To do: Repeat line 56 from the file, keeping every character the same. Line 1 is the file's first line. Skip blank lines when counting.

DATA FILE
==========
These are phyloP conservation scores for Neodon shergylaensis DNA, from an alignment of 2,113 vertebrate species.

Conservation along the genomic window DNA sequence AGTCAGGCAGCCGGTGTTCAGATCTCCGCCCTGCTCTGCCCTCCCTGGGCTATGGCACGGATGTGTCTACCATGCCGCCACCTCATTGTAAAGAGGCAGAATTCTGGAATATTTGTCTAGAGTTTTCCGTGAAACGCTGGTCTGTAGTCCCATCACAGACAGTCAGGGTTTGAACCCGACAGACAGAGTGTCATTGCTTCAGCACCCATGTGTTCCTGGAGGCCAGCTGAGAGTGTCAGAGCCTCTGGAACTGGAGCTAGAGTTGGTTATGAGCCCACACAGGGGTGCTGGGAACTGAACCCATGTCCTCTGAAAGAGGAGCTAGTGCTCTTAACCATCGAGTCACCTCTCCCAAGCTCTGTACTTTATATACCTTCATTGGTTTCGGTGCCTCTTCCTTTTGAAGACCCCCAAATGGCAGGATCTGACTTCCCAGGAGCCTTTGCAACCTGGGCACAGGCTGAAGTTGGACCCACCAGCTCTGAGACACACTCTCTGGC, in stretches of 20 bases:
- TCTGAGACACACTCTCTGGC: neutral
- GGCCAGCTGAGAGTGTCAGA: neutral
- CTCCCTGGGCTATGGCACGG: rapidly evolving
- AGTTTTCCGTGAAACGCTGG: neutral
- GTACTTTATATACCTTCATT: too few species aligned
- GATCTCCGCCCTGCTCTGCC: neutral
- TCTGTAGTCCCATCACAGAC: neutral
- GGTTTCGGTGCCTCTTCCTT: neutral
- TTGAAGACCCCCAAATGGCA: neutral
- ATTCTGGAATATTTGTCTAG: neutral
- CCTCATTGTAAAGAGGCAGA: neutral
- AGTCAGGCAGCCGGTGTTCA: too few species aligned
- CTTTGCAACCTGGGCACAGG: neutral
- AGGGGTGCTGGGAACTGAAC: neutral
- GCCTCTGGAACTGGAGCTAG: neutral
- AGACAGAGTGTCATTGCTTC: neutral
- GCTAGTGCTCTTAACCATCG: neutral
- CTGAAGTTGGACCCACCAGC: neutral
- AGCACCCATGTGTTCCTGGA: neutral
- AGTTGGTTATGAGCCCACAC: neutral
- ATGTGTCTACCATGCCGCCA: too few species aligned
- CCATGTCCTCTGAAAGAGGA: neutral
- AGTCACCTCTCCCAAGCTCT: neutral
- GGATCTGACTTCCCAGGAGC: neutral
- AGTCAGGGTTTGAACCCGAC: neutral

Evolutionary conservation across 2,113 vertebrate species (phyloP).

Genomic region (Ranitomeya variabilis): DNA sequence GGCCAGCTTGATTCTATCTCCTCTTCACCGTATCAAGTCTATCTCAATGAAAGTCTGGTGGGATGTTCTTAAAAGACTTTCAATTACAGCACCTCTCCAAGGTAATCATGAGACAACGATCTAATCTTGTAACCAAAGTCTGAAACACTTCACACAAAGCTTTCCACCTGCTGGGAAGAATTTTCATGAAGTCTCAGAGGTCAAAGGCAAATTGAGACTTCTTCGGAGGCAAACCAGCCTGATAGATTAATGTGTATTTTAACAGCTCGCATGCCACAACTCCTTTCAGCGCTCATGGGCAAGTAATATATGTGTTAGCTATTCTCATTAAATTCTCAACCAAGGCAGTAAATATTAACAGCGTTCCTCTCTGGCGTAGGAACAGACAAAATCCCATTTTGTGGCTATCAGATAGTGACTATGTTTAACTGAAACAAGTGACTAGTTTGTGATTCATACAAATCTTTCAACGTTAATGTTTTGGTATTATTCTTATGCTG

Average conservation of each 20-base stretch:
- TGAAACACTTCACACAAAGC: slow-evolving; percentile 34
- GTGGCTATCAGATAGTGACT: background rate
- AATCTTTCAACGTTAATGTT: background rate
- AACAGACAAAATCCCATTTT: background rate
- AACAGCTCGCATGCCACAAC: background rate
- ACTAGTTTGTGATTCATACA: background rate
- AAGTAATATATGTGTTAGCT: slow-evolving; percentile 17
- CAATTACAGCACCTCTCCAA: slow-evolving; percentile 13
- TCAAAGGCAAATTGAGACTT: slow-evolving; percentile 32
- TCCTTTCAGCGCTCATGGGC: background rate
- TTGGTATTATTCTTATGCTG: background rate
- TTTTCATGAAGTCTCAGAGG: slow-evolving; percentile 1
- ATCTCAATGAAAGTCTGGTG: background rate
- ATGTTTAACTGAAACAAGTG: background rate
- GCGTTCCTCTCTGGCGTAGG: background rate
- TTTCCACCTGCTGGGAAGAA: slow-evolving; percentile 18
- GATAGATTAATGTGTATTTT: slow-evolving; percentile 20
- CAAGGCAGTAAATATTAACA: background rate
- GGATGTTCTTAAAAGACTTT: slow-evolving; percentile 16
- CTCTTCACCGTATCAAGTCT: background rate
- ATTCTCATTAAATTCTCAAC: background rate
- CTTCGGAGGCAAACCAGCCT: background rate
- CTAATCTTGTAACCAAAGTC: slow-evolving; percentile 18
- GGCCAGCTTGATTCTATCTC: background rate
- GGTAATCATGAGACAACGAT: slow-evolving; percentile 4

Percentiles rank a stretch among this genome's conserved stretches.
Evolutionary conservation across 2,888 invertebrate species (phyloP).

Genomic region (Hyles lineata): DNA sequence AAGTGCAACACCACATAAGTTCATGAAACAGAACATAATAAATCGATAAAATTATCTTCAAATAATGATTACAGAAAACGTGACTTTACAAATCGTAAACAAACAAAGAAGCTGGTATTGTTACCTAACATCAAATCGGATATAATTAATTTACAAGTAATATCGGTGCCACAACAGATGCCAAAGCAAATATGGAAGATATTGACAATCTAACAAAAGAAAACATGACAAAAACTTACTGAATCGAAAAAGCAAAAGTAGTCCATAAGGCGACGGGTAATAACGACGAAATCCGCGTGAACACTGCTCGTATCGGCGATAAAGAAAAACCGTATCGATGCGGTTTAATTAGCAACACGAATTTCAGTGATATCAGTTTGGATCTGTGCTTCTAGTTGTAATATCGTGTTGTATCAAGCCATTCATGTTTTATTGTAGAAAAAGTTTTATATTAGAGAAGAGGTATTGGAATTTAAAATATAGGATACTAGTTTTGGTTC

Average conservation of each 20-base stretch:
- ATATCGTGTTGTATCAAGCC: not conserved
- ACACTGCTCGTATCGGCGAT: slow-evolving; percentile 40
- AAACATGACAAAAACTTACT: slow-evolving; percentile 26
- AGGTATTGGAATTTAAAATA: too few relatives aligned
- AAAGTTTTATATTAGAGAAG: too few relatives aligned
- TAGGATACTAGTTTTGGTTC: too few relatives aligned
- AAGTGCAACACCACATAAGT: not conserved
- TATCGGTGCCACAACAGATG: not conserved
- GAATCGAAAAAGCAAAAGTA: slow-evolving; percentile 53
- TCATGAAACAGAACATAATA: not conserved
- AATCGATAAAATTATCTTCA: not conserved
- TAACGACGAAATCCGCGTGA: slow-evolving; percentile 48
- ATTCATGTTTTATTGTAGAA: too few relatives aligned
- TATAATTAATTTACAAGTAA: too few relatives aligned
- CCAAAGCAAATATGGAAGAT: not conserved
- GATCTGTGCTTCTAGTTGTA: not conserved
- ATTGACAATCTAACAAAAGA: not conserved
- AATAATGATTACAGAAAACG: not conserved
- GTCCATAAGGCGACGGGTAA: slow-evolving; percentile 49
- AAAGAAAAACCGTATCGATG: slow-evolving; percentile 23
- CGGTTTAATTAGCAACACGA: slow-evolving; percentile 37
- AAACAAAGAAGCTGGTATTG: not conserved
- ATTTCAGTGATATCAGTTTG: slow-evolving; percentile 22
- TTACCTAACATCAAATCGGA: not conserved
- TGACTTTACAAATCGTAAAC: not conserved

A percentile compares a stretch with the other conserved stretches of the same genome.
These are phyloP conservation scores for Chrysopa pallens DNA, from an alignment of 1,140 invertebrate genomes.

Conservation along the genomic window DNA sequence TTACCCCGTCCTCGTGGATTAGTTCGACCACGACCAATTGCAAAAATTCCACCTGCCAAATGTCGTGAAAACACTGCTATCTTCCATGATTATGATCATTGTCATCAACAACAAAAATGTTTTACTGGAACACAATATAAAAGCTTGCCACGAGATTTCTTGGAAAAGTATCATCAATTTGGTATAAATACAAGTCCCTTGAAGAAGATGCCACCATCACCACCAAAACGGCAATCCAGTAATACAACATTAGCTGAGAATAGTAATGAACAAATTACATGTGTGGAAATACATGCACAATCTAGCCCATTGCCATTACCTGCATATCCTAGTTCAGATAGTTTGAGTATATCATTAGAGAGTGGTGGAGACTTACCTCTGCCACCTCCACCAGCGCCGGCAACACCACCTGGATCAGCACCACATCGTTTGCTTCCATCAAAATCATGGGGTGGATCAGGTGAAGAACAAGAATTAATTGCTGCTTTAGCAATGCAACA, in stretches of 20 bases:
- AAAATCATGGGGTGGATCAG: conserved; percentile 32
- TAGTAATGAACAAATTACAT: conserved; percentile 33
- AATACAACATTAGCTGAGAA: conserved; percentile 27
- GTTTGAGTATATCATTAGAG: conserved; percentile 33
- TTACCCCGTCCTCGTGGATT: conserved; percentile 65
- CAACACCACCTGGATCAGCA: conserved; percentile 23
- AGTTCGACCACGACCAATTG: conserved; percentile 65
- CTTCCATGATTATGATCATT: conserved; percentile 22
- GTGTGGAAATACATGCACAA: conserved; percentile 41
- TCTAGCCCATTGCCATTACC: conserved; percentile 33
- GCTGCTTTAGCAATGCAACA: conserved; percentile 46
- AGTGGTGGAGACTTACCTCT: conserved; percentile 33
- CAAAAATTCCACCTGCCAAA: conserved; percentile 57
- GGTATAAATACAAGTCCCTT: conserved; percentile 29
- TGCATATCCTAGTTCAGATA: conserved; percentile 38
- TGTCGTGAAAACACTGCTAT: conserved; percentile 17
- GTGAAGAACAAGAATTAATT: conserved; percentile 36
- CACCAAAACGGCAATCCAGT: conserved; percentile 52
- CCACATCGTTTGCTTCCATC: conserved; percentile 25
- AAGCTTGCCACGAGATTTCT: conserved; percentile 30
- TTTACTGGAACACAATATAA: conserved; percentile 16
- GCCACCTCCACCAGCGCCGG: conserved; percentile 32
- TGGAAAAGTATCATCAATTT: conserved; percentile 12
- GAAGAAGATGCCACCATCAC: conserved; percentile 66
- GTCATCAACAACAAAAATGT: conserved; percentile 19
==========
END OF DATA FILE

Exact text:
Percentiles rank a stretch among this genome's conserved stretches.